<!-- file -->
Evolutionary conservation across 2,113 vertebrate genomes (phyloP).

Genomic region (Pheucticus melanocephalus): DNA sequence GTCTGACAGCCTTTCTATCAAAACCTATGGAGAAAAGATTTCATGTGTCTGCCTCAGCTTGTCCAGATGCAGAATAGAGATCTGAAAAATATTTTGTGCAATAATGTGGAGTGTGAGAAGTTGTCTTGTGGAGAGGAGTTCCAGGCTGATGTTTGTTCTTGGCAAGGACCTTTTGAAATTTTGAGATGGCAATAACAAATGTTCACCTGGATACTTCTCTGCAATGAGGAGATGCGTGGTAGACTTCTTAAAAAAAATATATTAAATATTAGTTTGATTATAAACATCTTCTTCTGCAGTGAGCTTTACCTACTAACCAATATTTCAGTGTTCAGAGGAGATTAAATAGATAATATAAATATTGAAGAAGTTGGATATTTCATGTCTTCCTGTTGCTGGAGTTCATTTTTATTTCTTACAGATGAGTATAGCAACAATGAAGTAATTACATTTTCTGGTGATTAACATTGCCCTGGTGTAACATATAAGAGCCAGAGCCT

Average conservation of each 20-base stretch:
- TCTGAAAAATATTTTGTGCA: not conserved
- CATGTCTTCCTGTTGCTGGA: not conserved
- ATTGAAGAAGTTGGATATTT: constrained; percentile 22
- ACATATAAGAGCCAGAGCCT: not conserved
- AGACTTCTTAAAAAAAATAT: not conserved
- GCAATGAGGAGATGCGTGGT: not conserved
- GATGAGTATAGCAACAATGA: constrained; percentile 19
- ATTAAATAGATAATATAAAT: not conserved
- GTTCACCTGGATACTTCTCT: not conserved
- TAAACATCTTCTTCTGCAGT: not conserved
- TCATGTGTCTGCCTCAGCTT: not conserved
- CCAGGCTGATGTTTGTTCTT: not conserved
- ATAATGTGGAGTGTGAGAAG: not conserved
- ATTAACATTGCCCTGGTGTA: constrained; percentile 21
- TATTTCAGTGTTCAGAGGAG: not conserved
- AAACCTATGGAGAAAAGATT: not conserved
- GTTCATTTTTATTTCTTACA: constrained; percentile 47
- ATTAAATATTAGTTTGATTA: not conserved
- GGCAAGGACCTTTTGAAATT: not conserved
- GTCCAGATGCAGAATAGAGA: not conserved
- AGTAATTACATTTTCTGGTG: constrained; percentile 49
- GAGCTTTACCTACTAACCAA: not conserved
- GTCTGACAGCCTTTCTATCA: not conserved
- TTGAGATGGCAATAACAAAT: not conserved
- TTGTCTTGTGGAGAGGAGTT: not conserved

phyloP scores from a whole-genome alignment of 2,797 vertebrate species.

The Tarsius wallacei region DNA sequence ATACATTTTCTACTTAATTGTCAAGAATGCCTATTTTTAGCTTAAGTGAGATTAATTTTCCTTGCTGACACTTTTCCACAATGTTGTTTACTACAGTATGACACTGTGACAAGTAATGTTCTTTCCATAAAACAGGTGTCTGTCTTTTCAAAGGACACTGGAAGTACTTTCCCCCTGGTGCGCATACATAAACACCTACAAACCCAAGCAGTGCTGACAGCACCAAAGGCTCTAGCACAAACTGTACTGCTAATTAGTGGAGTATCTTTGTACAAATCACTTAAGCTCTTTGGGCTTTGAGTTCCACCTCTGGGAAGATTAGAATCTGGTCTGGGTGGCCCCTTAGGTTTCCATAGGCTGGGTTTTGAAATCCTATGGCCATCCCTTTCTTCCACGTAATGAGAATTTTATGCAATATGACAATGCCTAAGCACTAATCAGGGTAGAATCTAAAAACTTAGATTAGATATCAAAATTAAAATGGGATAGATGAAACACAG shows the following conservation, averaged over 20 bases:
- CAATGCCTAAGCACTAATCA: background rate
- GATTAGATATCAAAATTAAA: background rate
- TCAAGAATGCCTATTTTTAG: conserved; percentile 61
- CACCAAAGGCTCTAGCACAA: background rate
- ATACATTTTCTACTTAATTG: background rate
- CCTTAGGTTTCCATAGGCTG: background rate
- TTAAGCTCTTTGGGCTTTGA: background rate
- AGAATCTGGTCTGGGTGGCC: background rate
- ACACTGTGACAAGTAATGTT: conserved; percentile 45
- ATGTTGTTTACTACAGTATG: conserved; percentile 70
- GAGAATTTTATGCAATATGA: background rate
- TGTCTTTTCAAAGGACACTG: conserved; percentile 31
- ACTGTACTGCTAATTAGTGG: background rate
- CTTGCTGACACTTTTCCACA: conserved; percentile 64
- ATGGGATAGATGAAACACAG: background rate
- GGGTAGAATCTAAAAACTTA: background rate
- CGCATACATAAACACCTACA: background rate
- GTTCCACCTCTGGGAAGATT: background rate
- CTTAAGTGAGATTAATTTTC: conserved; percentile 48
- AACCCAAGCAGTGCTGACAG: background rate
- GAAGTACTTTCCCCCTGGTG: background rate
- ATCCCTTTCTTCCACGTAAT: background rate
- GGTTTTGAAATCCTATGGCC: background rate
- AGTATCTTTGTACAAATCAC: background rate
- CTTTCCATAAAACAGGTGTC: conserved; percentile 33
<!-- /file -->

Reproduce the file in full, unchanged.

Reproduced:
Evolutionary conservation across 2,113 vertebrate genomes (phyloP).

Genomic region (Pheucticus melanocephalus): DNA sequence GTCTGACAGCCTTTCTATCAAAACCTATGGAGAAAAGATTTCATGTGTCTGCCTCAGCTTGTCCAGATGCAGAATAGAGATCTGAAAAATATTTTGTGCAATAATGTGGAGTGTGAGAAGTTGTCTTGTGGAGAGGAGTTCCAGGCTGATGTTTGTTCTTGGCAAGGACCTTTTGAAATTTTGAGATGGCAATAACAAATGTTCACCTGGATACTTCTCTGCAATGAGGAGATGCGTGGTAGACTTCTTAAAAAAAATATATTAAATATTAGTTTGATTATAAACATCTTCTTCTGCAGTGAGCTTTACCTACTAACCAATATTTCAGTGTTCAGAGGAGATTAAATAGATAATATAAATATTGAAGAAGTTGGATATTTCATGTCTTCCTGTTGCTGGAGTTCATTTTTATTTCTTACAGATGAGTATAGCAACAATGAAGTAATTACATTTTCTGGTGATTAACATTGCCCTGGTGTAACATATAAGAGCCAGAGCCT

Average conservation of each 20-base stretch:
- TCTGAAAAATATTTTGTGCA: not conserved
- CATGTCTTCCTGTTGCTGGA: not conserved
- ATTGAAGAAGTTGGATATTT: constrained; percentile 22
- ACATATAAGAGCCAGAGCCT: not conserved
- AGACTTCTTAAAAAAAATAT: not conserved
- GCAATGAGGAGATGCGTGGT: not conserved
- GATGAGTATAGCAACAATGA: constrained; percentile 19
- ATTAAATAGATAATATAAAT: not conserved
- GTTCACCTGGATACTTCTCT: not conserved
- TAAACATCTTCTTCTGCAGT: not conserved
- TCATGTGTCTGCCTCAGCTT: not conserved
- CCAGGCTGATGTTTGTTCTT: not conserved
- ATAATGTGGAGTGTGAGAAG: not conserved
- ATTAACATTGCCCTGGTGTA: constrained; percentile 21
- TATTTCAGTGTTCAGAGGAG: not conserved
- AAACCTATGGAGAAAAGATT: not conserved
- GTTCATTTTTATTTCTTACA: constrained; percentile 47
- ATTAAATATTAGTTTGATTA: not conserved
- GGCAAGGACCTTTTGAAATT: not conserved
- GTCCAGATGCAGAATAGAGA: not conserved
- AGTAATTACATTTTCTGGTG: constrained; percentile 49
- GAGCTTTACCTACTAACCAA: not conserved
- GTCTGACAGCCTTTCTATCA: not conserved
- TTGAGATGGCAATAACAAAT: not conserved
- TTGTCTTGTGGAGAGGAGTT: not conserved

phyloP scores from a whole-genome alignment of 2,797 vertebrate species.

The Tarsius wallacei region DNA sequence ATACATTTTCTACTTAATTGTCAAGAATGCCTATTTTTAGCTTAAGTGAGATTAATTTTCCTTGCTGACACTTTTCCACAATGTTGTTTACTACAGTATGACACTGTGACAAGTAATGTTCTTTCCATAAAACAGGTGTCTGTCTTTTCAAAGGACACTGGAAGTACTTTCCCCCTGGTGCGCATACATAAACACCTACAAACCCAAGCAGTGCTGACAGCACCAAAGGCTCTAGCACAAACTGTACTGCTAATTAGTGGAGTATCTTTGTACAAATCACTTAAGCTCTTTGGGCTTTGAGTTCCACCTCTGGGAAGATTAGAATCTGGTCTGGGTGGCCCCTTAGGTTTCCATAGGCTGGGTTTTGAAATCCTATGGCCATCCCTTTCTTCCACGTAATGAGAATTTTATGCAATATGACAATGCCTAAGCACTAATCAGGGTAGAATCTAAAAACTTAGATTAGATATCAAAATTAAAATGGGATAGATGAAACACAG shows the following conservation, averaged over 20 bases:
- CAATGCCTAAGCACTAATCA: background rate
- GATTAGATATCAAAATTAAA: background rate
- TCAAGAATGCCTATTTTTAG: conserved; percentile 61
- CACCAAAGGCTCTAGCACAA: background rate
- ATACATTTTCTACTTAATTG: background rate
- CCTTAGGTTTCCATAGGCTG: background rate
- TTAAGCTCTTTGGGCTTTGA: background rate
- AGAATCTGGTCTGGGTGGCC: background rate
- ACACTGTGACAAGTAATGTT: conserved; percentile 45
- ATGTTGTTTACTACAGTATG: conserved; percentile 70
- GAGAATTTTATGCAATATGA: background rate
- TGTCTTTTCAAAGGACACTG: conserved; percentile 31
- ACTGTACTGCTAATTAGTGG: background rate
- CTTGCTGACACTTTTCCACA: conserved; percentile 64
- ATGGGATAGATGAAACACAG: background rate
- GGGTAGAATCTAAAAACTTA: background rate
- CGCATACATAAACACCTACA: background rate
- GTTCCACCTCTGGGAAGATT: background rate
- CTTAAGTGAGATTAATTTTC: conserved; percentile 48
- AACCCAAGCAGTGCTGACAG: background rate
- GAAGTACTTTCCCCCTGGTG: background rate
- ATCCCTTTCTTCCACGTAAT: background rate
- GGTTTTGAAATCCTATGGCC: background rate
- AGTATCTTTGTACAAATCAC: background rate
- CTTTCCATAAAACAGGTGTC: conserved; percentile 33